The surge in websites that promote hate speech and racism in Africa requires countries to implement measures to combat online extremism without curbing freedom of speech, according to a U.N. report.

Africa is experiencing an explosion in the number online media organizations, many of which are accused of promoting hate speech and racism. Meanwhile, the U.N. report comes at a time when African governments including Zambia, Kenya and Malawi are working toward banning online media organizations perceived to promote hate speech.

The Kenyan government, through the Communications Commission of Kenya (KCC), has banned politicians from sending bulk SMS messages to groups suspected of promoting hate speech.

Politicians in the region are extensively using online media organizations and social media networks as a way to quickly reach voters but in the process some use what is perceived to be hate speech aimed at promoting unrest against the government and friction among tribal factions.

However, the U.N. said measures such as self- and co-regulatory initiatives developed by service providers and other relevant players are necessary to make efforts to curb online hate speech more effective.

The U.N. special rapporteur on racism, Mutuma Ruteere, presented the report to the U.N. General Assembly in New York.

Mutere said there should be greater cooperation on racism on the Internet among African governments, international bodies, the private sector, civil societies and local communities in order to tackle the problem.

"A possible way of countering racism on the Internet is through content diversification, in particular by local content," said Mutuma in the report.

"States should adopt policies and strategies to make the internet widely accessible and affordable to all," Mutuma added.

According to the report, any restrictions, control and censorship of Internet content should be done on a clearly defined legal basis and in a manner that is necessary, appropriate and compatible with countries' international human rights obligations.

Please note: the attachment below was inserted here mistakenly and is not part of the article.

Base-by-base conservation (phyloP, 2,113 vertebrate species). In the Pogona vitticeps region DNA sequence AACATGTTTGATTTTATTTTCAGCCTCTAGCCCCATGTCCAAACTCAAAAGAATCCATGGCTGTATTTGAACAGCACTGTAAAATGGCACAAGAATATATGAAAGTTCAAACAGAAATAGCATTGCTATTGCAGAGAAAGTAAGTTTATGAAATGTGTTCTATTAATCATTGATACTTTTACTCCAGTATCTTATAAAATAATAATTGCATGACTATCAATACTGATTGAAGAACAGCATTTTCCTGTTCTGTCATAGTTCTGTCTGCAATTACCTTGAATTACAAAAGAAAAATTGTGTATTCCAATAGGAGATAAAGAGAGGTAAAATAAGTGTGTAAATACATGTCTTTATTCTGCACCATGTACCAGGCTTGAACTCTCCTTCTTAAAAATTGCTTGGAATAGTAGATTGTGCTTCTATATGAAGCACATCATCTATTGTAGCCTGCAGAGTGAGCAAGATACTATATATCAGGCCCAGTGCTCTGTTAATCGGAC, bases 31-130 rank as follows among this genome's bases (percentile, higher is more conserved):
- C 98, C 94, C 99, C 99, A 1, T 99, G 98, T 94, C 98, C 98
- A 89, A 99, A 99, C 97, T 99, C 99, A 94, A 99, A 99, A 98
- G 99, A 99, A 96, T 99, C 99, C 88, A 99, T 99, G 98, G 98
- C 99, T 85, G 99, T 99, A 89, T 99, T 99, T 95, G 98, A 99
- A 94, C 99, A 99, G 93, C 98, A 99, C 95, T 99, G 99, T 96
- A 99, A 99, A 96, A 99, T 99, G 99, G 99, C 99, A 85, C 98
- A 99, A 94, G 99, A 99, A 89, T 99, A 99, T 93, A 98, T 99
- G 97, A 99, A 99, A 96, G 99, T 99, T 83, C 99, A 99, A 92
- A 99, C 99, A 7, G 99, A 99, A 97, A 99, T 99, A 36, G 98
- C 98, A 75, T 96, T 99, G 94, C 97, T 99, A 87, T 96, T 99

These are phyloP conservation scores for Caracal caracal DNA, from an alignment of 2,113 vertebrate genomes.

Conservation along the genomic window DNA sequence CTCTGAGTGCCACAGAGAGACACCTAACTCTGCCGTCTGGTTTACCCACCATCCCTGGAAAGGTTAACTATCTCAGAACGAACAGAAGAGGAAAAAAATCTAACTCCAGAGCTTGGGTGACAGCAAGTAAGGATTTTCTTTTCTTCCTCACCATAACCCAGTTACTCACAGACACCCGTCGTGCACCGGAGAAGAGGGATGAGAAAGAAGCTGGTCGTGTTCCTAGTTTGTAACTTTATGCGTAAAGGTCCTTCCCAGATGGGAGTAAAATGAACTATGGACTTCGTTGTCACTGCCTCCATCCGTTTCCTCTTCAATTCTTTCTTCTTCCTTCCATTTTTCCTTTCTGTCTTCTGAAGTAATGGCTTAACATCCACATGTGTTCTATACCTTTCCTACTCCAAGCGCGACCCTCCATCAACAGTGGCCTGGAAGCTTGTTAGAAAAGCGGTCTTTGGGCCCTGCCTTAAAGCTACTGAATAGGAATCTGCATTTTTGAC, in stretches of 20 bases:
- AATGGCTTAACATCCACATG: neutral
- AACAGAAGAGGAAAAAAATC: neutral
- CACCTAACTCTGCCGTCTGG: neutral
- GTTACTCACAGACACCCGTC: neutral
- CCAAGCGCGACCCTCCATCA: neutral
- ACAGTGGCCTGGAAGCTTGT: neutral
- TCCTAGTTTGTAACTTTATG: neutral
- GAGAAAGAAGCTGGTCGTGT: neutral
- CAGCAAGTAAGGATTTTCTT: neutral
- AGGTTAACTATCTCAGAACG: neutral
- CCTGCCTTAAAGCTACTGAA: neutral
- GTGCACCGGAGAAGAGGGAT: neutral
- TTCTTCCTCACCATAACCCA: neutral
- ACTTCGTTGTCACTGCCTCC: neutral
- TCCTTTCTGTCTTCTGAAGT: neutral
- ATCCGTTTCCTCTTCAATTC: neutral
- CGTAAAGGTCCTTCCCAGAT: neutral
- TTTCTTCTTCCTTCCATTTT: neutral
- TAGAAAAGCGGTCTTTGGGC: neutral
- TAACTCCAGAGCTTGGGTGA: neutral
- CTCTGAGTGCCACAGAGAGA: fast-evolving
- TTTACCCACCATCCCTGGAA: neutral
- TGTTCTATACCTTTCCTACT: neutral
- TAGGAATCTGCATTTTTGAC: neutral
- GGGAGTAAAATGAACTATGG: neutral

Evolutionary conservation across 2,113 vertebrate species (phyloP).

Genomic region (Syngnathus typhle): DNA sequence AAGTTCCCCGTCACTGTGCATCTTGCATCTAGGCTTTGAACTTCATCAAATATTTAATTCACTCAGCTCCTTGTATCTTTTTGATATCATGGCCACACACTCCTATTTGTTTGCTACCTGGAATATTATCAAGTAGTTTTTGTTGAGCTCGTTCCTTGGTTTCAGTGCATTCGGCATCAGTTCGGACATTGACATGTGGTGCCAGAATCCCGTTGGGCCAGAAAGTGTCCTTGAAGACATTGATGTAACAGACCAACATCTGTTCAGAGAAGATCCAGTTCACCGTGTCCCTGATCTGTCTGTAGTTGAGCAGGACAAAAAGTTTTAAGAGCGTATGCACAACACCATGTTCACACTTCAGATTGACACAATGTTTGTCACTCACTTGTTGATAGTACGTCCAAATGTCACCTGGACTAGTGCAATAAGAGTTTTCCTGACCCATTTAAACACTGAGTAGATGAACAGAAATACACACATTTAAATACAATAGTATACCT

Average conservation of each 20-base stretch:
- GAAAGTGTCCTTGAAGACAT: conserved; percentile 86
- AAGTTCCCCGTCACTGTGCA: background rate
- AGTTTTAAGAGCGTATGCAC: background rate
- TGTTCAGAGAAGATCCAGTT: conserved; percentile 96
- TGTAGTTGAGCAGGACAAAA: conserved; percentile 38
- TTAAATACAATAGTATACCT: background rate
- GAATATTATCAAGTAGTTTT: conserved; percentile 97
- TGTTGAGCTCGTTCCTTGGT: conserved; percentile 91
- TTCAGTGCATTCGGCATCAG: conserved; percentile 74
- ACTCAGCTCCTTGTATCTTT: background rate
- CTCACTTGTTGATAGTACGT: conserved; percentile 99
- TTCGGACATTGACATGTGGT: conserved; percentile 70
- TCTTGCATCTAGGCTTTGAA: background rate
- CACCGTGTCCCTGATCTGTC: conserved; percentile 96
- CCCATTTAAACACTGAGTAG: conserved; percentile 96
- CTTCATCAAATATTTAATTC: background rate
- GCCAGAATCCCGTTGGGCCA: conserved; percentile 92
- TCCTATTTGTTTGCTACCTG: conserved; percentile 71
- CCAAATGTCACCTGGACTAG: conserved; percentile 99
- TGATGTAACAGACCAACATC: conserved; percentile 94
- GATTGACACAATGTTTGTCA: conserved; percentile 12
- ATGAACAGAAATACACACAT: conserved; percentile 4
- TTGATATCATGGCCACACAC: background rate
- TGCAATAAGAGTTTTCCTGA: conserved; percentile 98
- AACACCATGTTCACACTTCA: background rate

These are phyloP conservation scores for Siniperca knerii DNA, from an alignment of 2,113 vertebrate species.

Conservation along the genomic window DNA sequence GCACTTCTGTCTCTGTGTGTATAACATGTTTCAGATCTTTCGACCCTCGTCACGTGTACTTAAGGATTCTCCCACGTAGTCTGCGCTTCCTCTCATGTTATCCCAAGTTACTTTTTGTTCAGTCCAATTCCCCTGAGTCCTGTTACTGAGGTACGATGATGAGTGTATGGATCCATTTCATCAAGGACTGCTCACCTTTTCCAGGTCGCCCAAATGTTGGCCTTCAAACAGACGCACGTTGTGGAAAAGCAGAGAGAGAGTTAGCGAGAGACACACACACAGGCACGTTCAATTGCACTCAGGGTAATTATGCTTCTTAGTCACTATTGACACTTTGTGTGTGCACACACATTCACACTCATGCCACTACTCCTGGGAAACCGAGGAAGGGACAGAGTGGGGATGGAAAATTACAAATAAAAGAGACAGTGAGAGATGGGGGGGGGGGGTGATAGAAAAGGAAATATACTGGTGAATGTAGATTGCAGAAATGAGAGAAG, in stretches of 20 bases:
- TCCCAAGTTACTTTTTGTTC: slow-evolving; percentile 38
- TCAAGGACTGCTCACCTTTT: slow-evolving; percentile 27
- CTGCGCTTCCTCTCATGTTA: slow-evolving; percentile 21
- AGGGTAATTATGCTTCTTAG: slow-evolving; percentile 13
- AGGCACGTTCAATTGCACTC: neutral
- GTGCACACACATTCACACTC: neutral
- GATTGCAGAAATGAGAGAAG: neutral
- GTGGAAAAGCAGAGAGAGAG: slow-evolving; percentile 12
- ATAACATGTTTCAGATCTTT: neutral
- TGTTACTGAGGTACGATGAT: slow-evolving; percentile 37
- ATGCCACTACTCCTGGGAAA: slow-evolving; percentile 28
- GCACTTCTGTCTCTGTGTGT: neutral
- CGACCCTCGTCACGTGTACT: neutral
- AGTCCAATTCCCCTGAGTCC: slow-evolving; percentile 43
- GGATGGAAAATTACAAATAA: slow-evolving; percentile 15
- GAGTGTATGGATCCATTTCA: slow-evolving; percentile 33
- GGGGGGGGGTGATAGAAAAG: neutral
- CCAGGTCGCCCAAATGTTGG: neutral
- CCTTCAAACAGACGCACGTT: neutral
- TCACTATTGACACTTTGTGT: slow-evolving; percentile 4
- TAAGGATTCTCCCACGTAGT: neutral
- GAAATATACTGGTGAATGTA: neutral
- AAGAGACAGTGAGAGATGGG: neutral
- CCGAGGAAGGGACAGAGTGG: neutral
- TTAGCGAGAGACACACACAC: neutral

In Southern Africa so far, only Malawi has drafted a related law, which seeks to empower the government to regulate and control online communication including social media networks.

The law also introduces the concept of government-appointed cyber-inspectors who would have the powers to, among other duties, monitor and inspect any website or activity on any information system in the public domain and report any unlawful activity to the regulatory authority.

In Zambia there is no such law but the government has arbitrary ordered the closure of several online publications, in particular the Zambian Watchdog, which has been accused of being used by opposition political leaders to promote hate speech.

Kenya, meanwhile, has enacted rules for operators in an effort to suppress messages seen as inflammatory, in a bid to avoid the unrest experienced in 2008 during the general elections.

According to the new guidelines, "mobile operators will be able to filter messages being transmitted through their networks and turn down any content that is deemed inciting or discriminatory."

In Africa and the Middle East, the Web is increasingly becoming a conduit of social unrest, resulting in attempts to shut down online news sites by the governments. However, critics say the attempts to close down online news sites pose a threat to the growth of the Internet in the region.